A typical Franchise is a contractual arrangement between the owner of an existing business system and Trademark with some level of demonstrated success – the Franchisor, on the one hand – and an aspiring entrepreneur seeking to replicate that business under the same Trademark with the benefit of some guidance – the Franchisee, on the other hand. While commonly-known Franchises are restaurants and bars, hotels, and fitness centers, the reach of Franchising extends to businesses in virtually every industry sector. Successful Franchise models deliver a mutually beneficial relationship that affords a Franchisor the opportunity to expand using a Franchisee’s capital, and helps the Franchisee reduce the risk of starting a business by relying on the Franchisor’s experience, assistance, and pre-existing brand recognition. However, managing that complex and long-term relationship is of paramount importance.
In general, the legal elements of a Franchise are relatively simple: (1) use of the Franchisor’s Trademark; (2) a required payment of $500 or more within the first sixth months of operation; and (3) significant assistance from the Franchisor or significant control by the Franchisor over the Franchisee’s method of operation. The offering of Franchises is highly regulated as a form of consumer protection in the realm of business opportunities. In 1979, the Federal Trade Commission (“FTC”) adopted the “FTC Franchise Rule,” which still governs the sale of all Franchises within the United States. Additionally, many states have created their own Franchise and business opportunity disclosure and registration laws. Failure to comply with this array of Franchise rules and regulations can result in severe consequences for the Franchisor, including imposition by the state of fines and injunctions against further offerings, the creation of causes of action for a Franchisee to seek rescission, damages, and attorney fees against the Franchisor, and in some cases the attachment of personal liability against the principals of a Franchisor. Therefore, assistance from experienced Franchise counsel is critical in the identification, creation, and administration of Franchise arrangements.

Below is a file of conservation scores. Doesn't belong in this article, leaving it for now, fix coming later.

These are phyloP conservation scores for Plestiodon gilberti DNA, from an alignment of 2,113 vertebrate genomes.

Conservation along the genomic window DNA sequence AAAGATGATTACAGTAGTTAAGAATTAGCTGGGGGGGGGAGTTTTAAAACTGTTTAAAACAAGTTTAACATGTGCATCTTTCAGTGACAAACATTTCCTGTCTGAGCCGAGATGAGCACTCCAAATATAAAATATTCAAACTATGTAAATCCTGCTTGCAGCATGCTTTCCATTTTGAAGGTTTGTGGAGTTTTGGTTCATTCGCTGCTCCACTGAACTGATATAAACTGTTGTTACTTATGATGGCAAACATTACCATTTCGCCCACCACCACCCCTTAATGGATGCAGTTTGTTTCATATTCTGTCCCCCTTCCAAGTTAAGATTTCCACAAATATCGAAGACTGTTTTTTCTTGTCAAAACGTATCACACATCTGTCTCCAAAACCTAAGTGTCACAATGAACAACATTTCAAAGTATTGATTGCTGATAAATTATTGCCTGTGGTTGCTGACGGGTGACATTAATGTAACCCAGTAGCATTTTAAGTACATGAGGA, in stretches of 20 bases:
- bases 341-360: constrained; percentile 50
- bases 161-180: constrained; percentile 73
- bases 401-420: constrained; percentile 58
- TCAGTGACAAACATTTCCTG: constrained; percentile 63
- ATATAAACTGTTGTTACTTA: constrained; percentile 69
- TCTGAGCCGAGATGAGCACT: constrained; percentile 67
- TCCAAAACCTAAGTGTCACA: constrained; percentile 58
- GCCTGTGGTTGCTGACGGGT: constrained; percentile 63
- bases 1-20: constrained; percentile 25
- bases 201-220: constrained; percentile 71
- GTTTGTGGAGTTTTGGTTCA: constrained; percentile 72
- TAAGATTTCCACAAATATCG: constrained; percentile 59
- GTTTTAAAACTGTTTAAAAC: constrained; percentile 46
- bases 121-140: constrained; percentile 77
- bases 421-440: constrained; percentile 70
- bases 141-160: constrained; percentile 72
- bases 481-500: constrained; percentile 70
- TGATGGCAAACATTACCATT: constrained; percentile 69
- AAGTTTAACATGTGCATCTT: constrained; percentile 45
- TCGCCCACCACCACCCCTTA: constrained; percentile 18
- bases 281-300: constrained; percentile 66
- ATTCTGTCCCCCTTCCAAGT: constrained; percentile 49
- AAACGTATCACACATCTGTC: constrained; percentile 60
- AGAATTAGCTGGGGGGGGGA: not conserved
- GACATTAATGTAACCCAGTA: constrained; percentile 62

Our attorneys assist Franchisor clients in navigating these Franchise pitfalls, which often begins by assessing whether a business is sufficiently mature to be a viable Franchise candidate, at all. As needed, we can guide the development of operations to meet Franchise requirements and also explore interim alternatives to accomplish multi-unit expansion without the expense of regulatory compliance with the various Franchise laws. When appropriate, the Firm will guide a Franchisor client through preparation of the formal Franchise Disclosure Document and Franchise Agreement, registration of the Franchise in the relevant states, completion of Franchise closings, creation of Franchisee associations, transfers of Franchises, establishment of Sub-Franchisors and Area Developers, and expansion to international markets.
Franchisees may also look to the Firm for assistance in understanding and negotiating Franchise terms, reviewing and confirming disclosures about the Franchise system, and proper corporate organization before signing a Franchise Agreement.
The Firm also has a team of lawyers dedicated to resolving Disputes and Litigation that may arise in the Franchise environment, including but not limited to regulatory actions by a state, disagreements between a Franchisor and Franchisee, and enforcement of the Trademarks and other Intellectual Property rights.
To learn more about how the Firm can assist with your Franchise matters, please email or telephone. We look forward to the opportunity to be of service to you.
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Since 1959, Malloy & Malloy P.L. has focused its practice exclusively on Patent, Trademark, Copyright, and related matters, including U.S. and International Applications, Licensing, and Trials & Appeals. The Firm’s many Board Certified Specialists and Registered Patent Attorneys have served as trusted Intellectual Property counsel to entrepreneurs, small businesses, leading corporations, and research universities in the U.S. and worldwide, across a broad range of industries and technologies.